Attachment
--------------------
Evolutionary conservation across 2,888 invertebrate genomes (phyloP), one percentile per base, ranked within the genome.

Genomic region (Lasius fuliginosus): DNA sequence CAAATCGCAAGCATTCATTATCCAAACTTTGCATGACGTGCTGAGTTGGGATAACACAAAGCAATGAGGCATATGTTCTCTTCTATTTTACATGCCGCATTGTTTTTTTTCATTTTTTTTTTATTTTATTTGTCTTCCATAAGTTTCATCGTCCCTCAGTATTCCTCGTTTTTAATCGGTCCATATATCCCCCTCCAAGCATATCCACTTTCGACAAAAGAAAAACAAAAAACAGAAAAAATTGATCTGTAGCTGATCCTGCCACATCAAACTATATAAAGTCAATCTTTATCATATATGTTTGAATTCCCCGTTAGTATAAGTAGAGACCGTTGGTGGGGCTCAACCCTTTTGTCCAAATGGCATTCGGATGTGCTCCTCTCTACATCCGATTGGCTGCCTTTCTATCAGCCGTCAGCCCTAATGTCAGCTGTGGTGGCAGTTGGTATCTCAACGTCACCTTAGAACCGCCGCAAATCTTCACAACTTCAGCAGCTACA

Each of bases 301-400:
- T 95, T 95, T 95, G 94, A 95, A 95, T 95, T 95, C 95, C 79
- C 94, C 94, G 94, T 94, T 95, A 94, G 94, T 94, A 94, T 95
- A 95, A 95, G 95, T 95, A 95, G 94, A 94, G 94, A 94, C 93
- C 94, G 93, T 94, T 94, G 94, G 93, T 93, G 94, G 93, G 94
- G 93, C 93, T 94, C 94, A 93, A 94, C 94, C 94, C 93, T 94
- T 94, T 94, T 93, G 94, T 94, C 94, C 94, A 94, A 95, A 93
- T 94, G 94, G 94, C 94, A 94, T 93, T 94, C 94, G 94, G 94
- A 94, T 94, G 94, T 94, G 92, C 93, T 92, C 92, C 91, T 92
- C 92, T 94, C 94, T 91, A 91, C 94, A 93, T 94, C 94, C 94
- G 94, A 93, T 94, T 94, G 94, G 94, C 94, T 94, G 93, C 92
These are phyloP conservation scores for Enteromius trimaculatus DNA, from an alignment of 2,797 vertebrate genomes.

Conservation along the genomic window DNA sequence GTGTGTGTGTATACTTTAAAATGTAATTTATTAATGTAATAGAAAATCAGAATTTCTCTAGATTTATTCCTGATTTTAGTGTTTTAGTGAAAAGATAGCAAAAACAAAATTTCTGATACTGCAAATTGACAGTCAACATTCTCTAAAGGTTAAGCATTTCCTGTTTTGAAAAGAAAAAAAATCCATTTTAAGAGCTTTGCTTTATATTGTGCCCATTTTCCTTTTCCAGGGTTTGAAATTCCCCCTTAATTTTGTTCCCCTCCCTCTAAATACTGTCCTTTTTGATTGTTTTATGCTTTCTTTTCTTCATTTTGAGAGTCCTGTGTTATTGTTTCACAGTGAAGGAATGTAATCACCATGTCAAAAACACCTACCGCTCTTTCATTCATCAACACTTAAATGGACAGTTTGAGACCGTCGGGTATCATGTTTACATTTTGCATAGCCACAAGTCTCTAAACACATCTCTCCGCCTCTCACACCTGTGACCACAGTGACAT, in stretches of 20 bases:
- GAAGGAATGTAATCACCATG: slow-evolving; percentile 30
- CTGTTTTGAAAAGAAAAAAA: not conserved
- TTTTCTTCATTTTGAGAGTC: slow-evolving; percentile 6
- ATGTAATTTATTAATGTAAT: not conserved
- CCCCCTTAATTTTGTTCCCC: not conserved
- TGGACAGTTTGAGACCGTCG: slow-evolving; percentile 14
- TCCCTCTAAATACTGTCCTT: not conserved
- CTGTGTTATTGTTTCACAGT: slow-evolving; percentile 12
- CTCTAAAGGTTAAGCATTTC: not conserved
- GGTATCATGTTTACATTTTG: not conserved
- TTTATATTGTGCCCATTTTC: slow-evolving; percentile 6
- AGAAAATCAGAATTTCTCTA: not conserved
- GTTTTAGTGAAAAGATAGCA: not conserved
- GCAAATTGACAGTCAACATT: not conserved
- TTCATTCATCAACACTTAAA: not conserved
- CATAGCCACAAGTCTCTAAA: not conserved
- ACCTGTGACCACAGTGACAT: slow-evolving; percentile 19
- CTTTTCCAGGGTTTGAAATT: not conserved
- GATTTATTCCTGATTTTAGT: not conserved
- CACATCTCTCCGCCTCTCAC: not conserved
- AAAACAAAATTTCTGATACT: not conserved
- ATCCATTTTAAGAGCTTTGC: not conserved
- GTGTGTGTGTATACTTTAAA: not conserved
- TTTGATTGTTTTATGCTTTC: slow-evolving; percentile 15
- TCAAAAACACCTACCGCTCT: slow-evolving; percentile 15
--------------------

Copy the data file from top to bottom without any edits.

Evolutionary conservation across 2,888 invertebrate genomes (phyloP), one percentile per base, ranked within the genome.

Genomic region (Lasius fuliginosus): DNA sequence CAAATCGCAAGCATTCATTATCCAAACTTTGCATGACGTGCTGAGTTGGGATAACACAAAGCAATGAGGCATATGTTCTCTTCTATTTTACATGCCGCATTGTTTTTTTTCATTTTTTTTTTATTTTATTTGTCTTCCATAAGTTTCATCGTCCCTCAGTATTCCTCGTTTTTAATCGGTCCATATATCCCCCTCCAAGCATATCCACTTTCGACAAAAGAAAAACAAAAAACAGAAAAAATTGATCTGTAGCTGATCCTGCCACATCAAACTATATAAAGTCAATCTTTATCATATATGTTTGAATTCCCCGTTAGTATAAGTAGAGACCGTTGGTGGGGCTCAACCCTTTTGTCCAAATGGCATTCGGATGTGCTCCTCTCTACATCCGATTGGCTGCCTTTCTATCAGCCGTCAGCCCTAATGTCAGCTGTGGTGGCAGTTGGTATCTCAACGTCACCTTAGAACCGCCGCAAATCTTCACAACTTCAGCAGCTACA

Each of bases 301-400:
- T 95, T 95, T 95, G 94, A 95, A 95, T 95, T 95, C 95, C 79
- C 94, C 94, G 94, T 94, T 95, A 94, G 94, T 94, A 94, T 95
- A 95, A 95, G 95, T 95, A 95, G 94, A 94, G 94, A 94, C 93
- C 94, G 93, T 94, T 94, G 94, G 93, T 93, G 94, G 93, G 94
- G 93, C 93, T 94, C 94, A 93, A 94, C 94, C 94, C 93, T 94
- T 94, T 94, T 93, G 94, T 94, C 94, C 94, A 94, A 95, A 93
- T 94, G 94, G 94, C 94, A 94, T 93, T 94, C 94, G 94, G 94
- A 94, T 94, G 94, T 94, G 92, C 93, T 92, C 92, C 91, T 92
- C 92, T 94, C 94, T 91, A 91, C 94, A 93, T 94, C 94, C 94
- G 94, A 93, T 94, T 94, G 94, G 94, C 94, T 94, G 93, C 92
These are phyloP conservation scores for Enteromius trimaculatus DNA, from an alignment of 2,797 vertebrate genomes.

Conservation along the genomic window DNA sequence GTGTGTGTGTATACTTTAAAATGTAATTTATTAATGTAATAGAAAATCAGAATTTCTCTAGATTTATTCCTGATTTTAGTGTTTTAGTGAAAAGATAGCAAAAACAAAATTTCTGATACTGCAAATTGACAGTCAACATTCTCTAAAGGTTAAGCATTTCCTGTTTTGAAAAGAAAAAAAATCCATTTTAAGAGCTTTGCTTTATATTGTGCCCATTTTCCTTTTCCAGGGTTTGAAATTCCCCCTTAATTTTGTTCCCCTCCCTCTAAATACTGTCCTTTTTGATTGTTTTATGCTTTCTTTTCTTCATTTTGAGAGTCCTGTGTTATTGTTTCACAGTGAAGGAATGTAATCACCATGTCAAAAACACCTACCGCTCTTTCATTCATCAACACTTAAATGGACAGTTTGAGACCGTCGGGTATCATGTTTACATTTTGCATAGCCACAAGTCTCTAAACACATCTCTCCGCCTCTCACACCTGTGACCACAGTGACAT, in stretches of 20 bases:
- GAAGGAATGTAATCACCATG: slow-evolving; percentile 30
- CTGTTTTGAAAAGAAAAAAA: not conserved
- TTTTCTTCATTTTGAGAGTC: slow-evolving; percentile 6
- ATGTAATTTATTAATGTAAT: not conserved
- CCCCCTTAATTTTGTTCCCC: not conserved
- TGGACAGTTTGAGACCGTCG: slow-evolving; percentile 14
- TCCCTCTAAATACTGTCCTT: not conserved
- CTGTGTTATTGTTTCACAGT: slow-evolving; percentile 12
- CTCTAAAGGTTAAGCATTTC: not conserved
- GGTATCATGTTTACATTTTG: not conserved
- TTTATATTGTGCCCATTTTC: slow-evolving; percentile 6
- AGAAAATCAGAATTTCTCTA: not conserved
- GTTTTAGTGAAAAGATAGCA: not conserved
- GCAAATTGACAGTCAACATT: not conserved
- TTCATTCATCAACACTTAAA: not conserved
- CATAGCCACAAGTCTCTAAA: not conserved
- ACCTGTGACCACAGTGACAT: slow-evolving; percentile 19
- CTTTTCCAGGGTTTGAAATT: not conserved
- GATTTATTCCTGATTTTAGT: not conserved
- CACATCTCTCCGCCTCTCAC: not conserved
- AAAACAAAATTTCTGATACT: not conserved
- ATCCATTTTAAGAGCTTTGC: not conserved
- GTGTGTGTGTATACTTTAAA: not conserved
- TTTGATTGTTTTATGCTTTC: slow-evolving; percentile 15
- TCAAAAACACCTACCGCTCT: slow-evolving; percentile 15